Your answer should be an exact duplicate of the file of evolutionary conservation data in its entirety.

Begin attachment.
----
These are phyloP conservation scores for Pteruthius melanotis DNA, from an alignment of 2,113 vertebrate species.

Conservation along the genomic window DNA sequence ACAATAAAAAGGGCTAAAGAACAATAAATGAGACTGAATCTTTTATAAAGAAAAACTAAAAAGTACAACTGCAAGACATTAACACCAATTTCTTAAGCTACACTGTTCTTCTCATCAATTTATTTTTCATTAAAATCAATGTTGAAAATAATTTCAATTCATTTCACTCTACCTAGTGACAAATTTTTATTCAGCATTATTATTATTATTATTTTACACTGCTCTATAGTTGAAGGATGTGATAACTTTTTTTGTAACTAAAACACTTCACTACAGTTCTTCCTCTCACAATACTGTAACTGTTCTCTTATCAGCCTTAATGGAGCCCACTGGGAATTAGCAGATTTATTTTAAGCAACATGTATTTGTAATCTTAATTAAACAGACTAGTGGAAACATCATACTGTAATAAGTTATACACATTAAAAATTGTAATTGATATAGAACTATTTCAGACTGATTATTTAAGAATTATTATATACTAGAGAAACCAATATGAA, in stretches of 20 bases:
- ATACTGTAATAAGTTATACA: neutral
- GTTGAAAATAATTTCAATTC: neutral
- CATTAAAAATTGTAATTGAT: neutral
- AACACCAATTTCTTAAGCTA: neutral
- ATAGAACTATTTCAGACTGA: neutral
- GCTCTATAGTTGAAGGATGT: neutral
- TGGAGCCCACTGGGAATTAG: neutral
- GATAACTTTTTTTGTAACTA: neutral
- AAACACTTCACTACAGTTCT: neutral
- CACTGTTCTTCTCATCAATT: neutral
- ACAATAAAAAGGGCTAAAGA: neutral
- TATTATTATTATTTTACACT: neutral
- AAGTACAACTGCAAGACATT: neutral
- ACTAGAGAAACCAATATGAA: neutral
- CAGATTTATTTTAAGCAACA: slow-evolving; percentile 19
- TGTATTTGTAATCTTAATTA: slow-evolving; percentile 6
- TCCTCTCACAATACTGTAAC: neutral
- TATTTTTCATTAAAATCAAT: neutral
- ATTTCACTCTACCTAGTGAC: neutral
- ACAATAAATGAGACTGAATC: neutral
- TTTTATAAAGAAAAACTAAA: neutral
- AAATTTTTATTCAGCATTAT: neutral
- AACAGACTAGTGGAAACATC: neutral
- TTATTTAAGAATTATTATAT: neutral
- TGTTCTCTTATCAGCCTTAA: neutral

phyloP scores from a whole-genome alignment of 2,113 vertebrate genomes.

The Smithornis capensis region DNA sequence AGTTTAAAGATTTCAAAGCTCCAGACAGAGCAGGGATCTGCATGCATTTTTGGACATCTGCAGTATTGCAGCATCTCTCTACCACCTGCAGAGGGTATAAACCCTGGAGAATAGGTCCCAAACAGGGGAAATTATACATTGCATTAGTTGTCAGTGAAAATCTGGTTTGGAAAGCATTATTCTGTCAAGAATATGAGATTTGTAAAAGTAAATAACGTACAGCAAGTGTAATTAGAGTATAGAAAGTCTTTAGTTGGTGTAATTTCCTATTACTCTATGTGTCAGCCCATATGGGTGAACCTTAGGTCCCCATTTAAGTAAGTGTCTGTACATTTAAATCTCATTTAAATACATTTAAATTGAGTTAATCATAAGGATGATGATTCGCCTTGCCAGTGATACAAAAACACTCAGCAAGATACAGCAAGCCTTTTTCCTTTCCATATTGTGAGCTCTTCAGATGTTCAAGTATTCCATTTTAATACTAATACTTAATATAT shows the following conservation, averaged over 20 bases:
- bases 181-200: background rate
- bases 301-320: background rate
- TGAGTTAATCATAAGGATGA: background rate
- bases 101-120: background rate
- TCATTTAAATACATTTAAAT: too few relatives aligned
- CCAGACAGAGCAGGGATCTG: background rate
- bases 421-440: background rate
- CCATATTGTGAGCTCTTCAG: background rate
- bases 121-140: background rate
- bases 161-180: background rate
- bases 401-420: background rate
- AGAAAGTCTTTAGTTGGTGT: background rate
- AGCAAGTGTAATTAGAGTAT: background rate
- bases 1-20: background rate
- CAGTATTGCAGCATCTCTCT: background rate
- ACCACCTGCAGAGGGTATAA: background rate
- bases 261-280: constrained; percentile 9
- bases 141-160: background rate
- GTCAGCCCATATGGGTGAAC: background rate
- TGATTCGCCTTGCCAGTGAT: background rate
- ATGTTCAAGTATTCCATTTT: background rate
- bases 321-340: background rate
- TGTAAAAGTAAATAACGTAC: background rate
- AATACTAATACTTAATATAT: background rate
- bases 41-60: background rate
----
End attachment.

These are phyloP conservation scores for Pteruthius melanotis DNA, from an alignment of 2,113 vertebrate species.

Conservation along the genomic window DNA sequence ACAATAAAAAGGGCTAAAGAACAATAAATGAGACTGAATCTTTTATAAAGAAAAACTAAAAAGTACAACTGCAAGACATTAACACCAATTTCTTAAGCTACACTGTTCTTCTCATCAATTTATTTTTCATTAAAATCAATGTTGAAAATAATTTCAATTCATTTCACTCTACCTAGTGACAAATTTTTATTCAGCATTATTATTATTATTATTTTACACTGCTCTATAGTTGAAGGATGTGATAACTTTTTTTGTAACTAAAACACTTCACTACAGTTCTTCCTCTCACAATACTGTAACTGTTCTCTTATCAGCCTTAATGGAGCCCACTGGGAATTAGCAGATTTATTTTAAGCAACATGTATTTGTAATCTTAATTAAACAGACTAGTGGAAACATCATACTGTAATAAGTTATACACATTAAAAATTGTAATTGATATAGAACTATTTCAGACTGATTATTTAAGAATTATTATATACTAGAGAAACCAATATGAA, in stretches of 20 bases:
- ATACTGTAATAAGTTATACA: neutral
- GTTGAAAATAATTTCAATTC: neutral
- CATTAAAAATTGTAATTGAT: neutral
- AACACCAATTTCTTAAGCTA: neutral
- ATAGAACTATTTCAGACTGA: neutral
- GCTCTATAGTTGAAGGATGT: neutral
- TGGAGCCCACTGGGAATTAG: neutral
- GATAACTTTTTTTGTAACTA: neutral
- AAACACTTCACTACAGTTCT: neutral
- CACTGTTCTTCTCATCAATT: neutral
- ACAATAAAAAGGGCTAAAGA: neutral
- TATTATTATTATTTTACACT: neutral
- AAGTACAACTGCAAGACATT: neutral
- ACTAGAGAAACCAATATGAA: neutral
- CAGATTTATTTTAAGCAACA: slow-evolving; percentile 19
- TGTATTTGTAATCTTAATTA: slow-evolving; percentile 6
- TCCTCTCACAATACTGTAAC: neutral
- TATTTTTCATTAAAATCAAT: neutral
- ATTTCACTCTACCTAGTGAC: neutral
- ACAATAAATGAGACTGAATC: neutral
- TTTTATAAAGAAAAACTAAA: neutral
- AAATTTTTATTCAGCATTAT: neutral
- AACAGACTAGTGGAAACATC: neutral
- TTATTTAAGAATTATTATAT: neutral
- TGTTCTCTTATCAGCCTTAA: neutral

phyloP scores from a whole-genome alignment of 2,113 vertebrate genomes.

The Smithornis capensis region DNA sequence AGTTTAAAGATTTCAAAGCTCCAGACAGAGCAGGGATCTGCATGCATTTTTGGACATCTGCAGTATTGCAGCATCTCTCTACCACCTGCAGAGGGTATAAACCCTGGAGAATAGGTCCCAAACAGGGGAAATTATACATTGCATTAGTTGTCAGTGAAAATCTGGTTTGGAAAGCATTATTCTGTCAAGAATATGAGATTTGTAAAAGTAAATAACGTACAGCAAGTGTAATTAGAGTATAGAAAGTCTTTAGTTGGTGTAATTTCCTATTACTCTATGTGTCAGCCCATATGGGTGAACCTTAGGTCCCCATTTAAGTAAGTGTCTGTACATTTAAATCTCATTTAAATACATTTAAATTGAGTTAATCATAAGGATGATGATTCGCCTTGCCAGTGATACAAAAACACTCAGCAAGATACAGCAAGCCTTTTTCCTTTCCATATTGTGAGCTCTTCAGATGTTCAAGTATTCCATTTTAATACTAATACTTAATATAT shows the following conservation, averaged over 20 bases:
- bases 181-200: background rate
- bases 301-320: background rate
- TGAGTTAATCATAAGGATGA: background rate
- bases 101-120: background rate
- TCATTTAAATACATTTAAAT: too few relatives aligned
- CCAGACAGAGCAGGGATCTG: background rate
- bases 421-440: background rate
- CCATATTGTGAGCTCTTCAG: background rate
- bases 121-140: background rate
- bases 161-180: background rate
- bases 401-420: background rate
- AGAAAGTCTTTAGTTGGTGT: background rate
- AGCAAGTGTAATTAGAGTAT: background rate
- bases 1-20: background rate
- CAGTATTGCAGCATCTCTCT: background rate
- ACCACCTGCAGAGGGTATAA: background rate
- bases 261-280: constrained; percentile 9
- bases 141-160: background rate
- GTCAGCCCATATGGGTGAAC: background rate
- TGATTCGCCTTGCCAGTGAT: background rate
- ATGTTCAAGTATTCCATTTT: background rate
- bases 321-340: background rate
- TGTAAAAGTAAATAACGTAC: background rate
- AATACTAATACTTAATATAT: background rate
- bases 41-60: background rate